Good on yer for remembering the 11th Hour of the 11th Day of the 11th month, 1918! Americans rarely think about WWI because they got in so late–no heavy ground commitment until September 1918. For example, Canada & Australia lost roughly 60,000 dead each with populations of 7.8 and 4.9 million respectively, and at least 4 times that number wounded. The U.S. lost 50,000 combat deaths with a population of 103 million, so you get an idea of the disproportionate impact the war had on the Commonwealth, as well as Europe.
To put a cap on Europe’s (and the world’s) misery, the great flu pandemic of 1918-1919–the last global pandemic to date–was spiking in Nov 1918 as the war was ending. The U.S lost 70,000 troops to flu and 500,000-675,000 civilians (Canada & Australia lost 50,000 & 12,000 civilians respectively). World wide, the influenza pandemic killed 20-40 million people.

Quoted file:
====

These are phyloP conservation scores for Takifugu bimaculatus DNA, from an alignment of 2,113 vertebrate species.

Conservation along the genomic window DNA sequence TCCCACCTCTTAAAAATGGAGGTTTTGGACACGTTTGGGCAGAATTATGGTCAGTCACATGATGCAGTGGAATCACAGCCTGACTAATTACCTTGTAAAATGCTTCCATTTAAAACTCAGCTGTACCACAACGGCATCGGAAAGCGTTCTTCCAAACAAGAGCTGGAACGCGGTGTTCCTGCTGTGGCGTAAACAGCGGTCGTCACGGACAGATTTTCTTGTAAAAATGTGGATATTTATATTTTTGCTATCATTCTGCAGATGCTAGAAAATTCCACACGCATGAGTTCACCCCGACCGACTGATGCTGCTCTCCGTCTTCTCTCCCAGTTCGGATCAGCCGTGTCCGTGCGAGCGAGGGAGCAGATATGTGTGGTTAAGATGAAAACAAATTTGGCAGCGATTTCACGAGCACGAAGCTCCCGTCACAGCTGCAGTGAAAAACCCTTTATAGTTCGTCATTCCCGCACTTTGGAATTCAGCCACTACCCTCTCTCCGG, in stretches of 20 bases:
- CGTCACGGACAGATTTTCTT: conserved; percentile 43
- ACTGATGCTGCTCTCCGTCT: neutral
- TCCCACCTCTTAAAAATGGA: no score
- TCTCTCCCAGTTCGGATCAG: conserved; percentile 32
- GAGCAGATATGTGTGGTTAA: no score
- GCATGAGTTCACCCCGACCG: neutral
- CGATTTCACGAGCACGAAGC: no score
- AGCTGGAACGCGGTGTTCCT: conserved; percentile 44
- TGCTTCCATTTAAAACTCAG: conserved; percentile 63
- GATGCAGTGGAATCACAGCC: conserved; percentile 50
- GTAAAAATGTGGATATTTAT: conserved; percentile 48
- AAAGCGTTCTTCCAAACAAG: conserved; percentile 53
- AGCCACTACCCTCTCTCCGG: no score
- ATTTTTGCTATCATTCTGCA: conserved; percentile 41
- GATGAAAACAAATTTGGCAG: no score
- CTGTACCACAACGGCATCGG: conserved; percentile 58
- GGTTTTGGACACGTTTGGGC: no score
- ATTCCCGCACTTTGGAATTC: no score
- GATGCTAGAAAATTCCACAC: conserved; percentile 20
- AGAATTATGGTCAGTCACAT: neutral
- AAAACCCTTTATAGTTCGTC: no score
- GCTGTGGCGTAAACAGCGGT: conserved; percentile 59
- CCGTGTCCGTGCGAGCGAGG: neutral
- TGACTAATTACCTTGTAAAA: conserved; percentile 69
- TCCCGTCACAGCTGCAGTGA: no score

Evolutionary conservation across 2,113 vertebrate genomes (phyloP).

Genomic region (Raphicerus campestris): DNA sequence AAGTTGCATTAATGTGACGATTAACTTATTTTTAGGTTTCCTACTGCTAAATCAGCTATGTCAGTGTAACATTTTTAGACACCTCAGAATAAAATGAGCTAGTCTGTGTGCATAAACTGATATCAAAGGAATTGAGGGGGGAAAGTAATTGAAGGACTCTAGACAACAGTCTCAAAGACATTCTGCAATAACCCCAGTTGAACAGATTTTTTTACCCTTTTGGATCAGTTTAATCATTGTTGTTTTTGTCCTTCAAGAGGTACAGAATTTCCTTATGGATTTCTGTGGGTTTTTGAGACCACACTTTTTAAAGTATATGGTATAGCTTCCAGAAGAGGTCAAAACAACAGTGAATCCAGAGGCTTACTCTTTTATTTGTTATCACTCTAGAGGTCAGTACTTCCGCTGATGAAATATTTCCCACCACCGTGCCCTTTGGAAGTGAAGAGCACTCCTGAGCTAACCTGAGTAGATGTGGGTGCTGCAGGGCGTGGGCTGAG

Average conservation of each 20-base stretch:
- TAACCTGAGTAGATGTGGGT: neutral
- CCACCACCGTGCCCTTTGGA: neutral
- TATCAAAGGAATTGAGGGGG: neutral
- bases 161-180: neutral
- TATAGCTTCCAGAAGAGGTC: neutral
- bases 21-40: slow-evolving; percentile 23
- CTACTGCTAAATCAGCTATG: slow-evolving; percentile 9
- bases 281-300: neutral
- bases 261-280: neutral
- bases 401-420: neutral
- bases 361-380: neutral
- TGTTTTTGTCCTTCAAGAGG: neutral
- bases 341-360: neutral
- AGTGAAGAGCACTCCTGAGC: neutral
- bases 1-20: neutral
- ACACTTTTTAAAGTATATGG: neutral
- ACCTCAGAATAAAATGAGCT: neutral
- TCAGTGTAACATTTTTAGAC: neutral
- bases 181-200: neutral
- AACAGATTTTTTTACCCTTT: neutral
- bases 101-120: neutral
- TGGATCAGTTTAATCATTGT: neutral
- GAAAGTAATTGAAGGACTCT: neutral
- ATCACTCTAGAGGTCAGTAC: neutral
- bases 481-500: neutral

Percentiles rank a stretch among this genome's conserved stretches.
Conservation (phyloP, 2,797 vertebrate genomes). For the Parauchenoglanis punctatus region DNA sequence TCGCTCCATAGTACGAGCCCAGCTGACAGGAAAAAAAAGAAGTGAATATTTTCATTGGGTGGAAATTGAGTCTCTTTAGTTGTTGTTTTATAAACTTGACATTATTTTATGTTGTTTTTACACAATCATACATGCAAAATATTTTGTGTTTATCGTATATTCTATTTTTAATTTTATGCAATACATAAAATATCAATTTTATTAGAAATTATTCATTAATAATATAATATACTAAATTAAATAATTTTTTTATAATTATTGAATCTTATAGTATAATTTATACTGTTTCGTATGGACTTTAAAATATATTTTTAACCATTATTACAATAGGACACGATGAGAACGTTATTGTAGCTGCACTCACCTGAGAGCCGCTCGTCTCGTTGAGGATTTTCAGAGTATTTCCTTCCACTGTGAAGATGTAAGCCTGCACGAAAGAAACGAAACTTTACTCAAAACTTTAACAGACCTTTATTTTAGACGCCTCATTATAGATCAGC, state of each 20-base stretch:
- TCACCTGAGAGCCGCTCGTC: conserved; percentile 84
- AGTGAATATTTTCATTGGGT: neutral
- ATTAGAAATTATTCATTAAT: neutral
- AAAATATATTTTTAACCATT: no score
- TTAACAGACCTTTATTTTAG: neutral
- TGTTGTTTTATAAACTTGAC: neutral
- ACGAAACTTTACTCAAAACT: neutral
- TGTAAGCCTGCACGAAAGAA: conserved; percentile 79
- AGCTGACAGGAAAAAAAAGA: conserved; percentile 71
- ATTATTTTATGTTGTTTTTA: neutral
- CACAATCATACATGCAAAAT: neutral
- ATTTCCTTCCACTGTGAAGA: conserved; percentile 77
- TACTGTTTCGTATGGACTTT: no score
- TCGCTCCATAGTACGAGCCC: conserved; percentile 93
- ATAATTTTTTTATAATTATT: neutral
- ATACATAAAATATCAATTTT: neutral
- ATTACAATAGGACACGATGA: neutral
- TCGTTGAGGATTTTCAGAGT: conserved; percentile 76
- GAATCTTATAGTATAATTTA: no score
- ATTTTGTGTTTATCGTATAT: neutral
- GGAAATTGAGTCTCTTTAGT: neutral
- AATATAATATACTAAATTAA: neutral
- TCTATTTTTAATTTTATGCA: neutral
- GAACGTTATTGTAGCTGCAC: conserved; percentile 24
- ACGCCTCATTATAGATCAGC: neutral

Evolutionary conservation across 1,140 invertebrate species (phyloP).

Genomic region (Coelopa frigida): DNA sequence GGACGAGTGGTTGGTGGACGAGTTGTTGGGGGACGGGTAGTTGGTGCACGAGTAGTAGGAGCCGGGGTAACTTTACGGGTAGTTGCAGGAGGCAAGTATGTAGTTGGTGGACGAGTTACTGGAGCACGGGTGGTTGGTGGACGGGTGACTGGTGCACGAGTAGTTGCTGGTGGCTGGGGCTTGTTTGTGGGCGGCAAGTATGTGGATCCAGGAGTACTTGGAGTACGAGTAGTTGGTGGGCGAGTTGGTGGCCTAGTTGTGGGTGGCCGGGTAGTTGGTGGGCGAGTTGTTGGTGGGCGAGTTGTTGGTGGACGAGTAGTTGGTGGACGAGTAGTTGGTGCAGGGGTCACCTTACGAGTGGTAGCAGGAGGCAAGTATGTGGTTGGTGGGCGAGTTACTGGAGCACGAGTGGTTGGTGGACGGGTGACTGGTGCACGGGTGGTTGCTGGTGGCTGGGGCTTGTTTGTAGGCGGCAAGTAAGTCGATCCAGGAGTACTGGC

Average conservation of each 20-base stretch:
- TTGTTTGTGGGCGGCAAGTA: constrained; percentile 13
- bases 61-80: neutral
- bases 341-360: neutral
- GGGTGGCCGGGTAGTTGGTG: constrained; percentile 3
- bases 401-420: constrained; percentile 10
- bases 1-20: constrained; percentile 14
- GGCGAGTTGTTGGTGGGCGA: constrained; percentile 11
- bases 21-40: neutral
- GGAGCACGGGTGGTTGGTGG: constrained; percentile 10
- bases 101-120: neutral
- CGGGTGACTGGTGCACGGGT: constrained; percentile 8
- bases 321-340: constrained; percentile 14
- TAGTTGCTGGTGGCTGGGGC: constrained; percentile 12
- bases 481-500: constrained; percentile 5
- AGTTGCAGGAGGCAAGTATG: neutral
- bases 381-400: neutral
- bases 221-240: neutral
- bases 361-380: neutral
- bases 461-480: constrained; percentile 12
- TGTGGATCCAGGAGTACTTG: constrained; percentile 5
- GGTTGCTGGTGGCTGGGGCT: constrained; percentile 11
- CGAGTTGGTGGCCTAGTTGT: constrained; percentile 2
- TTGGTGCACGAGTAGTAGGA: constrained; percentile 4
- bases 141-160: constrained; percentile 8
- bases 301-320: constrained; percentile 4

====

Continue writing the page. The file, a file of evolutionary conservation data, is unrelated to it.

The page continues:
I don’t mean to detract from the sacrifice and memory of veterans, only to to put 11/11/11 in historical perspective. We should especially remember the latest group of young veterans from the wars of the last decade. Even those not killed or disabled have had their lives interrupted and many suffer from PTSD or lifetime brain concussion problems. I know I’m preaching to the choir, but I am guilty myself sometimes of forgetting the sacrifice of our veterans. Thanks to Kevin for reminding us, and I hope to see many of you at Millennium Con this weekend!